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Schwarzenegger Terminates CA Retail Data Security Law

Minnesota remains only state to outlaw retention of credit card data

Governor Arnold Schwarzenegger Saturday put the kibosh on California's bid to become the second state in the U.S. to pass a law forcing retailers to discontinue the practice of retaining customer credit card data.

The bill would have banned merchants from collecting sensitive consumer data unless they had a data retention policy. Even then, they would be severely limited on what information they could collect, and how long they could retain it. The bill also would have made merchants liable for reimbursement of some recovery costs if customers' data was stolen from them.

The state of Minnesota earlier this year passed a law that essentially outlaws the retention of credit card data for more than 48 hours. By that law, the merchant becomes liable for some damages if customer credit data is held longer than 48 hours and then is lost via a security breach. Those damages could include costs to the card issuer, such as banks, which have footed most of the bill for previous retail breaches, including the one that occurred at TJX Companies. (See Many Retailers Will Not Make PCI Compliance Deadline.)

Experts say the California bill was more nuanced, and allowed merchants to escape liability if they held to a number of specific security guidelines. (See TJX Breach Skewers Customers, Banks and NAC: Can't Get No Satisfaction.)

But Governor Schwarzenegger said the compliance requirements are too stiff for small businesses, which have lobbied against the new law. The law also could conflict with industry standards such as the Payment Card Industry's Data Security Standard, he said. While the California legislature considers whether it has enough votes to override the veto, the governor invited the lawmakers to submit a reworked version of the bill.

Legal experts generally agreed with Schwarzenegger that the language of the California bill is problematic and leaves some unanswered questions about how it will be enforced.

"If a merchant commits even one tiny transgression -- even one unconnected with any actual break-in -- then that merchant is ineligible to avoid liability for card replacement costs when a break-in does occur," noted Benjamin Wright, an expert in computer law, in his blog following the bill's passage. "This scheme for imposing liability does not seem fair or rational. It requires perfection."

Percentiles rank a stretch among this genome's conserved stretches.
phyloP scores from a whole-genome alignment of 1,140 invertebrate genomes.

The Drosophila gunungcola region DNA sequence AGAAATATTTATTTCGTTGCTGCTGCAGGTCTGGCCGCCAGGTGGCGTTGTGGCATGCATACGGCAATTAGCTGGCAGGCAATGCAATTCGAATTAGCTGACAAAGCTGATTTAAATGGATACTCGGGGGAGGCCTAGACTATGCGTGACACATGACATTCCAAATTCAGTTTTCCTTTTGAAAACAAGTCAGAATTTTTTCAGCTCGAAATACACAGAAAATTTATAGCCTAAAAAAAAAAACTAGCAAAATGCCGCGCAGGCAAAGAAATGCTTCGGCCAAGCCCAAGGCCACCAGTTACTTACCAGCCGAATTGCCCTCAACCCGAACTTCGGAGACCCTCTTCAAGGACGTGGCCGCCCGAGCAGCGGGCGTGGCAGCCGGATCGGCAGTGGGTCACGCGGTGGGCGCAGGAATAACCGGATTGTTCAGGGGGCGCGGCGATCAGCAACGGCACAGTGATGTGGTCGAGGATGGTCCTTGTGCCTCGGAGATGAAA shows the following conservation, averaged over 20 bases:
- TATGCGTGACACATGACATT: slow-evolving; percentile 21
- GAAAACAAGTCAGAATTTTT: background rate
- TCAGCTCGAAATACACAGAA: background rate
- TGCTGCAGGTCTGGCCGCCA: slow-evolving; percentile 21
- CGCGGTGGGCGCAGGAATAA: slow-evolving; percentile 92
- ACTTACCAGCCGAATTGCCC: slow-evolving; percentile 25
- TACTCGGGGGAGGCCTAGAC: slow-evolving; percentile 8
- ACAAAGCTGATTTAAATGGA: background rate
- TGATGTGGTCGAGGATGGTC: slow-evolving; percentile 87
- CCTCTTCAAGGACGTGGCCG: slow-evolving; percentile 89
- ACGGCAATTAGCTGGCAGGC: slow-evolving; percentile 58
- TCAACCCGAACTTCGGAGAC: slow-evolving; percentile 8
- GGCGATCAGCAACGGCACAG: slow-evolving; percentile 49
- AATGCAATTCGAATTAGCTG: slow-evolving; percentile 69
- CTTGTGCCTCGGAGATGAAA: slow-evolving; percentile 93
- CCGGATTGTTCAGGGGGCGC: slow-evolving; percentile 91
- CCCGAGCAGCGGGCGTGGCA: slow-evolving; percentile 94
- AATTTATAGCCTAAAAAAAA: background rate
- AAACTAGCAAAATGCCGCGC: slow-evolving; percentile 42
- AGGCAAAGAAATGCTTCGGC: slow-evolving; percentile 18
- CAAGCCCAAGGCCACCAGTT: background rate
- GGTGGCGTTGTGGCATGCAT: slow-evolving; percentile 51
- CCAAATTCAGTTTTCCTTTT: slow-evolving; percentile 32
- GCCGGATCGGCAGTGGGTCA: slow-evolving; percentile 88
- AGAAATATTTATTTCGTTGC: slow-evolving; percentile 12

The new laws could also put a heavy burden on law enforcement and court systems, which would be tasked with somehow monitoring the compliance of retail institutions and prosecuting the offenders, experts noted. Some 200 merchants already have been sued for violation of the Fair and Accurate Credit Transactions Act, which requires credit card handlers to truncate all credit information so that only the last few numbers of an account can be read, notes Deborah Thoren-Peden, an attorney at Pillsbury, Winthrop, Shaw, and Pittman.

Some critics have also said that the new laws are redundant with regulations laid out by the credit card industry under PCI. David Taylor, president of the The Payment Card Industry Security Vendor Alliance (PCI SVA) and an executive at Protegrity Corp. , says most PCI auditors and vendors welcome the attention created by the new legislation, but they wonder how it will be enforced.

"The question is: 'Who's going to be in the merchant's face every day to see whether they are in compliance, and what rules of compliance will they be held to?'" Taylor wonders. Minnesota's law doesn't lay out the requirements for compliance, where the PCI regulations are very detailed and specific, he notes.

"In the end, are merchants going to see a government auditor every Monday and a PCI auditor every Thursday?" Taylor asks. "I'm not sure that the government is staffed for that sort of monitoring." Minnesota's law also isn't clear on how to handle common retail practices, such as automated monthly billing and customer purchase analysis, which may require the use of customer data for a period of more than 48 hours, he notes.

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